EU weighing sanctions on supporters of Syrian government
The European Union has threatened to impose bans against supporters of the Syrian government, particularly Russia, which has been on an anti-terrorism mission in the Arab country for more than a year.
“The EU is considering all options, including further restrictive measures targeting individuals and entities supporting” the government of Syrian President Bashar al-Assad if the current situation continues in Syria, said a draft statement obtained by AFP before the EU summit in Brussels that opens later on Thursday.
The text claims that the Syrian government and its allies, “notably Russia,” are targeting civilians in their anti-terror campaign in the battered northwestern city of Aleppo. Damascus and Moscow have repeatedly denied the allegation.
It further urges “unhindered humanitarian access to Aleppo” and to other parts of Syria and calls “for an immediate cessation of hostilities and for resumption of a credible political process under UN auspices.”
Aleppo has been the frontline of Syria’s fight against different Takfiri militant groups occupying the city’s eastern flanks. Backed by Russia airpower, Syrian armed forces and allied popular defense groups have in recent months dealt heavy blows to the militant groups operating in eastern Aleppo.
The draft also warns that “those responsible for breaches of international humanitarian law … must be held accountable.”
EU foreign policy chief, Federica Mogherini, and the European Commission, the EU’s executive body, should continue pursuing medical evacuations in cooperation with the United Nations, according to the text.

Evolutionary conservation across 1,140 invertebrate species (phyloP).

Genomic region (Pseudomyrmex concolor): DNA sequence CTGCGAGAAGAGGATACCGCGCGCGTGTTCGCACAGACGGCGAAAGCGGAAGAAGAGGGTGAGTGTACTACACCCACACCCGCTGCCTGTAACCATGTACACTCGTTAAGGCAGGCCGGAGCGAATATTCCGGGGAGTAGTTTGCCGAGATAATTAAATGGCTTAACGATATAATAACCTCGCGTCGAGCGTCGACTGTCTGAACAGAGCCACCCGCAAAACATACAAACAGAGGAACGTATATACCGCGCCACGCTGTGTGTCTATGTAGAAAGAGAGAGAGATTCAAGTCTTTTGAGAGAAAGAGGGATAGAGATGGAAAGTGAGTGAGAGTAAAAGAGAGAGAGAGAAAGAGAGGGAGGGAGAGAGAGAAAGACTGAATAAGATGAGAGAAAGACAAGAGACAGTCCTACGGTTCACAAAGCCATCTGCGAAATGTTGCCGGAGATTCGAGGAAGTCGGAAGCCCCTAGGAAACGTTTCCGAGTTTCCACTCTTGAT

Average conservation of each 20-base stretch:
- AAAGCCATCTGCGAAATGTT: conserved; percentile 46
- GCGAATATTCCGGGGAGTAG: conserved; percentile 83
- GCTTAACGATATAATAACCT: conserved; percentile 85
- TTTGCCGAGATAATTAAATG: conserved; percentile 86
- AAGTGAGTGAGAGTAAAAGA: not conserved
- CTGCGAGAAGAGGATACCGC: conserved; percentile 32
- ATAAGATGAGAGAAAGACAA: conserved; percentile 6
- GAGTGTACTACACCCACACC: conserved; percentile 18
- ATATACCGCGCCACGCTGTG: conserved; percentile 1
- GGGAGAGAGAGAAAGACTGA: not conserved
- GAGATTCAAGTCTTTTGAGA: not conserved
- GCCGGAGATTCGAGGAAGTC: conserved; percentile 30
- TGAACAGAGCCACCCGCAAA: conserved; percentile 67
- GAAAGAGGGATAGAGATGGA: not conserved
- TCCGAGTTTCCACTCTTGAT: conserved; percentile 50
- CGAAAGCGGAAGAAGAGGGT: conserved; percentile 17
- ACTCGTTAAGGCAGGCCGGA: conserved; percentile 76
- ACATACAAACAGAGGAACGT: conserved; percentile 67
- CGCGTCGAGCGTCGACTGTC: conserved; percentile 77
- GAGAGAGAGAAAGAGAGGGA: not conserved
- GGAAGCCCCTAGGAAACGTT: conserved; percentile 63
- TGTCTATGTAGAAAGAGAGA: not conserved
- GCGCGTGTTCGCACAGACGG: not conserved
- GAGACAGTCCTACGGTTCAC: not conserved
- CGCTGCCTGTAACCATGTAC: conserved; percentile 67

It further asks Mogherini to push for what it calls a political transition in Syria by working with the region’s main players.
Following a meeting in Luxembourg earlier this week, the EU’s 28 ministers vowed to impose further restrictive measures against Syrian individuals and entities backing the government of President Assad.
The latest development could further deepen tensions between Moscow and the West, which are already entangled in another dispute over the conflict in Ukraine. The Westerners have slapped a series of sanctions against Moscow over its alleged role in the Ukraine crisis.
Germans in disarray over Russia
Meanwhile, German Chancellor Angela Merkel said that sanctions on Russia could not be ruled out, but efforts should be focused on easing the suffering of Syrians.
“I think we cannot deny ourselves the option but … the main focus must now be on helping the people and doing all we can to help,” Merkel told reporters in Berlin after discussing the conflict in Syria with Russian and French presidents, Vladimir Putin and Francois Hollande, respectively.
However, German Foreign Minister Frank-Walter Steinmeier stressed that new sanctions against Russia will not help settle the crisis in Aleppo.
“Bombastic declarations for the press and threats to introduce sanctions will help no one … in Aleppo, who need food and medical assistance,” Steinmeier said an interview with theRheinische Post daily.
Since March 2011, Syria has been hit by militancy it blames on some Western states and their regional allies.
Russia has been conducting airstrikes against Daesh and other terrorist groups in Syria at the Damascus government’s request since last September.